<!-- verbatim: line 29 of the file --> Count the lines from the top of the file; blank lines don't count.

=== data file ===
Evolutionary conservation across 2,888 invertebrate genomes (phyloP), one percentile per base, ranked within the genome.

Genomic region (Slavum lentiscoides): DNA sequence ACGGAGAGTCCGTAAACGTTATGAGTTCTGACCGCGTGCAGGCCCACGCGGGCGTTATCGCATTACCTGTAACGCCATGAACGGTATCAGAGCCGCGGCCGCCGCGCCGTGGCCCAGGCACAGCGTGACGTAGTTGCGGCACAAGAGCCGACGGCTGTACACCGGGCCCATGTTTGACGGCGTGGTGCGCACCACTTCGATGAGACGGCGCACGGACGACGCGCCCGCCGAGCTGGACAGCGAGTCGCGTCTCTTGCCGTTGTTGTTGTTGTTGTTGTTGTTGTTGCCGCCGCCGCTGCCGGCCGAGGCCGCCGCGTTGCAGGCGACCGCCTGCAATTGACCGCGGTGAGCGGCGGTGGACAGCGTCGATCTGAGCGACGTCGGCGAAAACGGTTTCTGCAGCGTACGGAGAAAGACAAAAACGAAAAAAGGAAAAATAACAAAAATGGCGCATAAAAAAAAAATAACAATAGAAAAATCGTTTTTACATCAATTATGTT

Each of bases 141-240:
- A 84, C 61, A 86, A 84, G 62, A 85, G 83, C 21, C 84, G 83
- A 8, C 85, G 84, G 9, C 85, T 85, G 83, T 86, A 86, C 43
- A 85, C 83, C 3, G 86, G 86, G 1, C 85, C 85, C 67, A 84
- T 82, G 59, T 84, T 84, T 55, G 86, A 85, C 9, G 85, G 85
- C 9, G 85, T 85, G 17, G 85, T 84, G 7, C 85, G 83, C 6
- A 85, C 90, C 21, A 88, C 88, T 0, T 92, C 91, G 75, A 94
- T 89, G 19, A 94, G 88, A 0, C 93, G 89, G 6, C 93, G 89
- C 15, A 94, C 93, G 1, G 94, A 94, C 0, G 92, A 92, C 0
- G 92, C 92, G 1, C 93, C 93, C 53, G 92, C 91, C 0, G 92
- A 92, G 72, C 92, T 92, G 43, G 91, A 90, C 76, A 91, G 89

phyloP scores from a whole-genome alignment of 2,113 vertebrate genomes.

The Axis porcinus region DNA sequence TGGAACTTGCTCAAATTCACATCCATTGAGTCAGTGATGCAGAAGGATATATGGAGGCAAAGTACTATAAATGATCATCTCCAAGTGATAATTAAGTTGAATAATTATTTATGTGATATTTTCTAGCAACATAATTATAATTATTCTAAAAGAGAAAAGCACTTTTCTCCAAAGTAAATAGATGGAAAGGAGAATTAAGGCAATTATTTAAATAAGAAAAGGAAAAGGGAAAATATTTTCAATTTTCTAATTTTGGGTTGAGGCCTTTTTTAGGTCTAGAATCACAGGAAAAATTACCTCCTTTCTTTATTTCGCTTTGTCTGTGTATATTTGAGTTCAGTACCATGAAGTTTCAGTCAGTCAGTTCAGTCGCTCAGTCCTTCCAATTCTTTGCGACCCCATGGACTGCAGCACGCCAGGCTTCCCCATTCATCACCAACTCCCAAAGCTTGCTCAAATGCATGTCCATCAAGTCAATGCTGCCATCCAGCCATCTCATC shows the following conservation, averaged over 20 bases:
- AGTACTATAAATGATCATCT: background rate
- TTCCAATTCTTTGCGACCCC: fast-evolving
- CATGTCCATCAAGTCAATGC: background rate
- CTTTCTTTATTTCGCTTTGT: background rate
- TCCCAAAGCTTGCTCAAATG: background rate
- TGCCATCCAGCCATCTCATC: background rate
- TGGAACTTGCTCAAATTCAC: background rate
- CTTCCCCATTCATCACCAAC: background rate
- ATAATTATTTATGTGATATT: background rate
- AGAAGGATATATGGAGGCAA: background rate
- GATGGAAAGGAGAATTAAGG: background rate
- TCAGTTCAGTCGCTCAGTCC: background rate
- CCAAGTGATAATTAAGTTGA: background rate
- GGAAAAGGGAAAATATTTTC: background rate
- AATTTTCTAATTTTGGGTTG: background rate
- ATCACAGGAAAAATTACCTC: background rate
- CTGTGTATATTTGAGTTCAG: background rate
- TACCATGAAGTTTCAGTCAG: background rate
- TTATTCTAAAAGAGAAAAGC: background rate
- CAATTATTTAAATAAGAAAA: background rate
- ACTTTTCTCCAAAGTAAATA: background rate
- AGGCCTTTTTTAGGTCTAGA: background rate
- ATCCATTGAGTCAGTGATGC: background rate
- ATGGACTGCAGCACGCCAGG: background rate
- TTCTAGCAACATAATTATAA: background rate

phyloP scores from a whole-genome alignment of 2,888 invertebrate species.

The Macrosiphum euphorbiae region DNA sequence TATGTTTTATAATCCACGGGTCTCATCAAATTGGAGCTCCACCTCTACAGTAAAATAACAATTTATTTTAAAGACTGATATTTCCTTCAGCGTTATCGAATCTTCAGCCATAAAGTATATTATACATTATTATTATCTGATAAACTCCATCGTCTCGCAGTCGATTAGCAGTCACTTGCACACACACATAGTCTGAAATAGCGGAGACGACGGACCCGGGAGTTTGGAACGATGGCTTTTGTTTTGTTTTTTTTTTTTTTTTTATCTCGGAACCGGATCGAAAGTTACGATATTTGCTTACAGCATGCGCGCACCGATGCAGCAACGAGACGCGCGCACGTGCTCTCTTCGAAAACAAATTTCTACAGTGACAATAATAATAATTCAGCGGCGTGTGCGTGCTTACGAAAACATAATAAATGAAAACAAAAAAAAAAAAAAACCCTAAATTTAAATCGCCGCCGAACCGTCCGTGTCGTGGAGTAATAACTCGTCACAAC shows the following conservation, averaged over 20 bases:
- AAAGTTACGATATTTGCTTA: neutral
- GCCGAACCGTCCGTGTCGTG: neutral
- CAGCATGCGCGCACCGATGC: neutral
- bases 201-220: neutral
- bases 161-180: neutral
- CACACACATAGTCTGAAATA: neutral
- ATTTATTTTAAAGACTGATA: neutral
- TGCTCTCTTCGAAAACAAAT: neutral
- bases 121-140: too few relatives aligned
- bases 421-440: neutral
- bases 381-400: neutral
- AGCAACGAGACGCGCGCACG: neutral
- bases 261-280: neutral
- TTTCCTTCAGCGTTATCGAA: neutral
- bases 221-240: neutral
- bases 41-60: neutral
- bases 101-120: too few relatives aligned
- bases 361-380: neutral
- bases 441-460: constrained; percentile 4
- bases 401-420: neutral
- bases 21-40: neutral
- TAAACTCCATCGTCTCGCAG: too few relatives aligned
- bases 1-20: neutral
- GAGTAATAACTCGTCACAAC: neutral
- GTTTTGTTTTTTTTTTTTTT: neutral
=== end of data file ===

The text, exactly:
- GGAAAAGGGAAAATATTTTC: background rate